International investment : its principles and application to New Zealand companies investing in Thailand : a research report presented in partial fulfilment of the requirements for the degree of Masters of Business Administration at Massey University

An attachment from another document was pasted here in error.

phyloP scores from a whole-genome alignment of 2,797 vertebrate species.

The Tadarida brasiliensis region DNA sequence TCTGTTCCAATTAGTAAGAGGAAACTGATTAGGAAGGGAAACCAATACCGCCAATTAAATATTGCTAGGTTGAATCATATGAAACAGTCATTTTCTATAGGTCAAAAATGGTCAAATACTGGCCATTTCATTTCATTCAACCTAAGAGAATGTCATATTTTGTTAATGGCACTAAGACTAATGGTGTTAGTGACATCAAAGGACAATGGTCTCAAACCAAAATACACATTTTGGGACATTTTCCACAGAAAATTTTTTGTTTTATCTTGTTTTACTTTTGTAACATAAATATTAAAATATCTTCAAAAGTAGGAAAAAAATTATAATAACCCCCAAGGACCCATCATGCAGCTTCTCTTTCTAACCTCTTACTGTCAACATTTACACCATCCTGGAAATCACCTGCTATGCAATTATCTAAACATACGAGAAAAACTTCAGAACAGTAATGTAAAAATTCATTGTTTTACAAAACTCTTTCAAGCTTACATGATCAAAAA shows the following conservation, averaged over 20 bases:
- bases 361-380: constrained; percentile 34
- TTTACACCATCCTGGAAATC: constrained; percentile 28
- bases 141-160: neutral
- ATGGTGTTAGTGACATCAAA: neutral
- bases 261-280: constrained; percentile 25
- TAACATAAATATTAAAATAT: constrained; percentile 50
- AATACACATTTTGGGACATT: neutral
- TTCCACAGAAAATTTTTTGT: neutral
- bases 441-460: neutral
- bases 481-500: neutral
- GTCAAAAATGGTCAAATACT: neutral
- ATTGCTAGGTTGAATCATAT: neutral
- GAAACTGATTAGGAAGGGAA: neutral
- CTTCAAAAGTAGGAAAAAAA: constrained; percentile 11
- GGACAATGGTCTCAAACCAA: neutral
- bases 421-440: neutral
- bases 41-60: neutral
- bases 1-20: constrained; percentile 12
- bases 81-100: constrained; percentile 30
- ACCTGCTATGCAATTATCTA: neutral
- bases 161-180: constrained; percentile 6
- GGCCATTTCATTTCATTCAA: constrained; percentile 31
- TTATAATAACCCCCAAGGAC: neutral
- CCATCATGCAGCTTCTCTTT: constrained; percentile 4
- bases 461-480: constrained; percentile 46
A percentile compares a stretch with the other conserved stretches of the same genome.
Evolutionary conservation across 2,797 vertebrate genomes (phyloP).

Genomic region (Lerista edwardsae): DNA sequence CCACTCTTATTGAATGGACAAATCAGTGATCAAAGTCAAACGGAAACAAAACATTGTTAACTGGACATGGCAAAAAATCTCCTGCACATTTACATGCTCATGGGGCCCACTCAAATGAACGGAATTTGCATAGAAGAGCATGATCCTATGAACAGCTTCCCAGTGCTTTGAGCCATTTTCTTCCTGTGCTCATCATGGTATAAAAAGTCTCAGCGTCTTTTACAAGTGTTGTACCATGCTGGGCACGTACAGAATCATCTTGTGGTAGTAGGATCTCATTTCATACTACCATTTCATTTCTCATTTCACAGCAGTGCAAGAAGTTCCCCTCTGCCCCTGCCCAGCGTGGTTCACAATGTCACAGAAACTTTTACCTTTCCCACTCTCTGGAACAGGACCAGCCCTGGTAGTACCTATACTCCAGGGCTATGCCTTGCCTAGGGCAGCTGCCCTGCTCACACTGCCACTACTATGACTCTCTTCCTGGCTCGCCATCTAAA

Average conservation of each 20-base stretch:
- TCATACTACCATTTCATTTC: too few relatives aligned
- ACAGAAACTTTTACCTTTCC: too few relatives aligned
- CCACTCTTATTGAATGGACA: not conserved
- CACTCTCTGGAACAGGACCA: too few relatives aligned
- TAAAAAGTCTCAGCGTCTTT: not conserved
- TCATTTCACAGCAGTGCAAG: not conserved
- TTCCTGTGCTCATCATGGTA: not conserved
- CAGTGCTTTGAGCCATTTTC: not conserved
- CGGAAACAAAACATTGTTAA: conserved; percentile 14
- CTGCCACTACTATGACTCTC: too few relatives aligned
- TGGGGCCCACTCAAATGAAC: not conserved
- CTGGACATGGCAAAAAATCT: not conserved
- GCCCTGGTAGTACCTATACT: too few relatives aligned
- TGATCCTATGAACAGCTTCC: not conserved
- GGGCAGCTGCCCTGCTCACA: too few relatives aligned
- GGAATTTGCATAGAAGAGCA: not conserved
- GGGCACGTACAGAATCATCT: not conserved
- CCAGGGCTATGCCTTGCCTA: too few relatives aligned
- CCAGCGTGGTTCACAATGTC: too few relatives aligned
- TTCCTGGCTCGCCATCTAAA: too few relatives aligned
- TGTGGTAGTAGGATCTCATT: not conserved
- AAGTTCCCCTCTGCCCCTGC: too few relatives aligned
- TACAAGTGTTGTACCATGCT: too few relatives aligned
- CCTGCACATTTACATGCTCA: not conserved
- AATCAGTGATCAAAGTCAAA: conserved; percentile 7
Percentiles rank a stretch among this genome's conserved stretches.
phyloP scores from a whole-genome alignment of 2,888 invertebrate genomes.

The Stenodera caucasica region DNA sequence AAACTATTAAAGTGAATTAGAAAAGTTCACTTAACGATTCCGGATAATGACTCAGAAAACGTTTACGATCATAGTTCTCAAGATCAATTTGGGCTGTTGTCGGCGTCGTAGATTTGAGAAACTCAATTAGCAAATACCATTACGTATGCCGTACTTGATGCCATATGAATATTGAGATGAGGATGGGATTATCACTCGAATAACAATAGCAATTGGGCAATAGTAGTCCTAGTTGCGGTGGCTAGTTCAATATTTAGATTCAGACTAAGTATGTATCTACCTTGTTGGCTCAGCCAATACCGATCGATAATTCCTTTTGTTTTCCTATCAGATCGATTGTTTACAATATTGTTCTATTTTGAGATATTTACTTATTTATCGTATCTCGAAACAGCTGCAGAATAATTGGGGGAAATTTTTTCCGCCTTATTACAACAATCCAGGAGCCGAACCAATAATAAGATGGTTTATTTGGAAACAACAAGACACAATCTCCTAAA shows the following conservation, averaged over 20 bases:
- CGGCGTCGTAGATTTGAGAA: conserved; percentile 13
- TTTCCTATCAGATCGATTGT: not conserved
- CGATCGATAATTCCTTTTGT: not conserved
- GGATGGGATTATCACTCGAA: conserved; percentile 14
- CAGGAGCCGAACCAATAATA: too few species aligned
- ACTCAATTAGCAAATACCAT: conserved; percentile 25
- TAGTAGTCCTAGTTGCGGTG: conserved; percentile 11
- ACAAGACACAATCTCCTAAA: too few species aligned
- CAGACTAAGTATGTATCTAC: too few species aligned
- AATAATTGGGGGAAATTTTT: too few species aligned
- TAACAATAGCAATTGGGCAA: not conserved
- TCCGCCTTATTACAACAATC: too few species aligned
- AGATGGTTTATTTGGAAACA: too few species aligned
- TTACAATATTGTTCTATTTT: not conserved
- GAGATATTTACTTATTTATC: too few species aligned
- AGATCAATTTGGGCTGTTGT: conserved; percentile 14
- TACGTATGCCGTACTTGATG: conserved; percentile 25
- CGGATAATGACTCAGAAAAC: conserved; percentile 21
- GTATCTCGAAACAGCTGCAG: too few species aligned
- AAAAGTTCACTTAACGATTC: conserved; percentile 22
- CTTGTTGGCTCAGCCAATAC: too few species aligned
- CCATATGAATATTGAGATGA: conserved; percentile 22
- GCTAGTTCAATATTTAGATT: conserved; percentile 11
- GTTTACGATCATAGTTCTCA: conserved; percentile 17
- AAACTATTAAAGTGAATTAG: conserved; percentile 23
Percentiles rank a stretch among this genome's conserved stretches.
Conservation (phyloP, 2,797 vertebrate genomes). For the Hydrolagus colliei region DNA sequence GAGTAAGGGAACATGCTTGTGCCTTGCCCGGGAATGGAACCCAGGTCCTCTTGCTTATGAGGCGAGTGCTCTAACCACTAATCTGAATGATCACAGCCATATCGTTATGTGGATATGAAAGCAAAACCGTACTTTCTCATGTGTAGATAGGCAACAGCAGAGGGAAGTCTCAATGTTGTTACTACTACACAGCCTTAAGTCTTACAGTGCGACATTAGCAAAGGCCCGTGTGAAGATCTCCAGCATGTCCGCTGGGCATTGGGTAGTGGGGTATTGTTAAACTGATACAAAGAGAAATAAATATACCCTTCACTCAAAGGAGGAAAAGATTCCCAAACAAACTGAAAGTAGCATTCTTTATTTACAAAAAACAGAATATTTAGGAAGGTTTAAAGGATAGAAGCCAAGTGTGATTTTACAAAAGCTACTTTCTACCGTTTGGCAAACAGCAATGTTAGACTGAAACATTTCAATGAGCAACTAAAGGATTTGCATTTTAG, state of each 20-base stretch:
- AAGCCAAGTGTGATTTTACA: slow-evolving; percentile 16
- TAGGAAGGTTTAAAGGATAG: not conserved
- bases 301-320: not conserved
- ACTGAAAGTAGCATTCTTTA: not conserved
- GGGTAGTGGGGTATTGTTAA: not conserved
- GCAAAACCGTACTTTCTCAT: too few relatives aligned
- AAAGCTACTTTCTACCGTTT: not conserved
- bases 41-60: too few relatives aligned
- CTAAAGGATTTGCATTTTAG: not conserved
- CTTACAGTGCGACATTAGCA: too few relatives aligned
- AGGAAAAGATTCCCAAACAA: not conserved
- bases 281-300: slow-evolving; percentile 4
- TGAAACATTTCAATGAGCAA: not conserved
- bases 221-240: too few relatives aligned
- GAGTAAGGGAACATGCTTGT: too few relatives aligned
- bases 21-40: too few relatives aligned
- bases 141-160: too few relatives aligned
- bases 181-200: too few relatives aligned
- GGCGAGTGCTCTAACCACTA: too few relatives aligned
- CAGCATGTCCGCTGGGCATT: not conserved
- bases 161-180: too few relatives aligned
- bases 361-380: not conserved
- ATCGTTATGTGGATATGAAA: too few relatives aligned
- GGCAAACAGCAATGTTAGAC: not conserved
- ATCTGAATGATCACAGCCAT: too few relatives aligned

1.1 Overview of the problem The future of the New Zealand economy lies in expanding its markets and investments overseas. With an annual population growth rate of only 1.5% and a current market size of only 3.3 million people, the potential for domestic economic expansion is not encouraging. The decision to consider a foreign market often stems from the fact that the home market is too limited to attain a sales volume with a sufficiently attractive yield (OECD, International Investment, 1983). The Minister of Overseas Trade in the present government administration stated that the only way New Zealand will increase employment and revenue is through exports... that is where the recovery of the economy lies (National Business Review, 15 Apr 85) The signing of the Closer Economic Relations (CER) agreement with Australia in April 1982, dismantling many of the protective barriers precluding the free flow of trade between the two countries, was a step in the right direction in providing market opportunities for New Zealand companies. Many domestic industries are entering the mature stage of their life cycles, characterised by stagnant demand. This together with a general contraction of the market, necessitates that the future growth of these industries rests on the exploitation of offshore markets.